What does social justice mean to you?

Blog
May 27, 2022
Author(s):
Laura Salter, Communications Officer, Federation for the Humanities and Social Sciences

What does social justice mean to you, and how can research help advance it to forge the future you want? To mark its 25th anniversary, the Canada Foundation for Innovation hosted a panel discussion around this topic at Congress 2022. Joining moderator Dr. Lesley Gittings (University of Toronto) were Dr. Lindsay Galway (Lakehead University), Dr. Manu Sharma (Thompson Rivers University), and Dr. Rinaldo Walcott (University of Toronto) to answer the youth-focused question.

The concept of social justice has come to mean different things to different people, Dr. Walcott explained. It’s a contested term that we must continuously work on, think about, and redefine, especially in such a deeply inequitable world. “For me, working under the rubric of social justice, I’m often thinking about Black youth cultures, queer cultures, the manner in which multiculturalism shapes the experiences of non-white people, questions of education, questions of policing, questions of criminality, questions of creativity…” Walcott said. 

Dr. Galway — whose research aims to examine and address the social and health dimensions of climatic and environmental change with a focus on promoting health, sustainability, and justice — describes her work as being place-based, place-responsive, and community-engaged. By exploring the intersections between climate change, land, and health, Galway’s work seeks to foster intergenerational relationship building and knowledge sharing. One recent project, for example, established a climate action field school along the Lake Superior watershed through partnerships with scholars, community workers, and First Nations communities. Such collaborative, local initiatives illustrate the ways that students and community organizations can work together in service of social justice locally — indicative of Galway’s overall approach to social justice work: grounded in locally relevant issues, and expanding from there.

The idea of “place” with regard to social justice education sparked discussion among the panelists. Given that justice initiatives are articulated differently in different parts of the world, should curriculums be entrenched in local issues, or global ones? 

Dr. Sharma has spent more than a dozen years working in K-12 and postsecondary institutions in Canada and abroad, teaching through the lens of social justice and with the goal to make compulsory public schooling equitable for all. “The short answer is yes: social justice issues in schools should look both locally and globally,” Sharma explained. “The general idea is that students should be aware not only of what happens close to home, but in other places and other contexts.” Part of the responsibility of educators is to open the minds of students and create opportunities to look at what is happening in other places where oppression occurs — but educators within their local contexts must determine how to achieve this.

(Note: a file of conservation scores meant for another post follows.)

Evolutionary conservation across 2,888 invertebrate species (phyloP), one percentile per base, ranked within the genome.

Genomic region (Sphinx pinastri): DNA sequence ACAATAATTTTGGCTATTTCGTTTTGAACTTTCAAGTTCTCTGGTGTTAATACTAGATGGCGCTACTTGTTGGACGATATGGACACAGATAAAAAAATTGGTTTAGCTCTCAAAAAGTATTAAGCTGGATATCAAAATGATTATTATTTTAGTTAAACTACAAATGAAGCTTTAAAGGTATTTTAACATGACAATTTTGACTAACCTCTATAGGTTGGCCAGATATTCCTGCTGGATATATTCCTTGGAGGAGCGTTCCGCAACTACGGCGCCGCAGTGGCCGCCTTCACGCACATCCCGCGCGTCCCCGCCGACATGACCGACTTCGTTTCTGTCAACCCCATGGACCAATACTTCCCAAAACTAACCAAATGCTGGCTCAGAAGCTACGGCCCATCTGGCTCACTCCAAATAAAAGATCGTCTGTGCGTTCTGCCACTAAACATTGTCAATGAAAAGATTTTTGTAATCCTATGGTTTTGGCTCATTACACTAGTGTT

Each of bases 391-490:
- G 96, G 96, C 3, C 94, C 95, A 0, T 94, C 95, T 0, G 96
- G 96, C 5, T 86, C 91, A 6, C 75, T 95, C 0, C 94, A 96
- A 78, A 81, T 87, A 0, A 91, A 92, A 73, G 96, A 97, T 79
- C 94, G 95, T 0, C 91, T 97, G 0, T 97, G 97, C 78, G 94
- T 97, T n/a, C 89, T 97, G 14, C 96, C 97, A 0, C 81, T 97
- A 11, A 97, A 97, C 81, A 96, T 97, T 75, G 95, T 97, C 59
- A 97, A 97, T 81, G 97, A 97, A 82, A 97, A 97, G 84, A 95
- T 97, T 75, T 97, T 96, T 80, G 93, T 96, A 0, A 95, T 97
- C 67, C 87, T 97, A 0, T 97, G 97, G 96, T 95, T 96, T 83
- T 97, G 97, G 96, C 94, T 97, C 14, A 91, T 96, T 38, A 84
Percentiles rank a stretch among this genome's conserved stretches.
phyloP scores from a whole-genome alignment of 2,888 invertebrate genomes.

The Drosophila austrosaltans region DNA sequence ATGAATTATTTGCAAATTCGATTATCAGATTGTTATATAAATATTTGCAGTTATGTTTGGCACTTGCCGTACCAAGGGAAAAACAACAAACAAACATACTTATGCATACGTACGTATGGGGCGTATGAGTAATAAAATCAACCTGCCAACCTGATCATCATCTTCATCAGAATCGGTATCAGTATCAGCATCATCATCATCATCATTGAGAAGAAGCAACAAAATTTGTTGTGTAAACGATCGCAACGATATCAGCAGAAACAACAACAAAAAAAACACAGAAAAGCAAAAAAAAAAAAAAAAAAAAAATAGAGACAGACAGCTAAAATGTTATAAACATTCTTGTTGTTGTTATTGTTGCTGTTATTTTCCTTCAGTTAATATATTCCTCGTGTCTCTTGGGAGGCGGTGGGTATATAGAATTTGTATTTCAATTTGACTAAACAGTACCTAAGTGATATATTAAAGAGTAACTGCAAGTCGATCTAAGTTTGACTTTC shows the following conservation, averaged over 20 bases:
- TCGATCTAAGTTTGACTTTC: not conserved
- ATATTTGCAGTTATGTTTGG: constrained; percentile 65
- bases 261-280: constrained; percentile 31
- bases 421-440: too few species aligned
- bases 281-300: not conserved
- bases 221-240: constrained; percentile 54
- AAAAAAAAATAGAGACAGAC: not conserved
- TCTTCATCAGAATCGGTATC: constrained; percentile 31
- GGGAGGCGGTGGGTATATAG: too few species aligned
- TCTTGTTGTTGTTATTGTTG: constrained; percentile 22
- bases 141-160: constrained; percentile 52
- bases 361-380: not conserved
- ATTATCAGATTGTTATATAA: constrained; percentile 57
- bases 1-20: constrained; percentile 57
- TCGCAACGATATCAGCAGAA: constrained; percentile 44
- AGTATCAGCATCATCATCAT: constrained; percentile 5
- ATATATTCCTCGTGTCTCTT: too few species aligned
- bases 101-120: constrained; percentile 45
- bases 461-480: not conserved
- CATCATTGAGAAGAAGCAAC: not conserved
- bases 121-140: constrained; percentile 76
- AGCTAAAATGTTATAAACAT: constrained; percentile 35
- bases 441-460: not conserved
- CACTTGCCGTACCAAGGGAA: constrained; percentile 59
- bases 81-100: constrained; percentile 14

In Dr. Walcott’s courses, for example, he starts by considering local contexts and then builds outward, expanding to think through how local conditions are exemplary of what might be happening elsewhere in the world. In doing so, Walcott encourages the doctrine of thinking locally and acting globally

This pedagogical approach is influenced by who is in his classroom.  Walcott acknowledged that it is crucial to build a curriculum that reflects the range of identities that may be present, and to make the classroom a space where all students feel free to express themselves. “Students are not empty vessels to be filled with knowledge from me,” Walcott noted. He proposes that we ask, in particular in interactions with racialized, Indigenous, and queer youth:

“What does it mean for me as an adult to be able to step aside so that younger people can begin to articulate the world that they need, and when can I step back in to support that?” 

Indeed, many students are already involved in their own areas of activism. Walcott noted that at his institution, students actively push for the administration to divest from the fossil fuel industry. By making space for young people to imagine and articulate their vision of the world, educators can help empower them to achieve it.

Addressing local contexts can pose challenges in particular settings, Dr. Sharma added. Having taught groups that were largely composed of international students, Sharma realized that different pedagogical techniques may be required. For example, by inviting students to draw from their own local contexts and share their understandings of social justice issues, they can form connections between the global and local. 

Creating the conditions for young people to engage actively as agents of justice requires that adults listen, Galway added. Young people are already creating spaces for activism. But as adults, are we creating structures that give them power and a voice in planning the future? 

Universities can play a key role in this. Institutions of higher education have the ability to take a longer-term view and centre future generations in their decision-making, according to Galway. (They might not actually do this, but they could.) If institutions were to divest from fossil fuels, the opportunity arises to find meaningful and impactful local ways to reinvest. Institutions have the potential to become hubs that bring together community and local actors to engage in issues of social justice and advance climate justice, noted Sharma.

Meanwhile, the humanities and social sciences provide opportunities to nurture, experiment, and produce new ways of thinking about the world. 

As Walcott said, “There is something about youthfulness that allows that to happen.”

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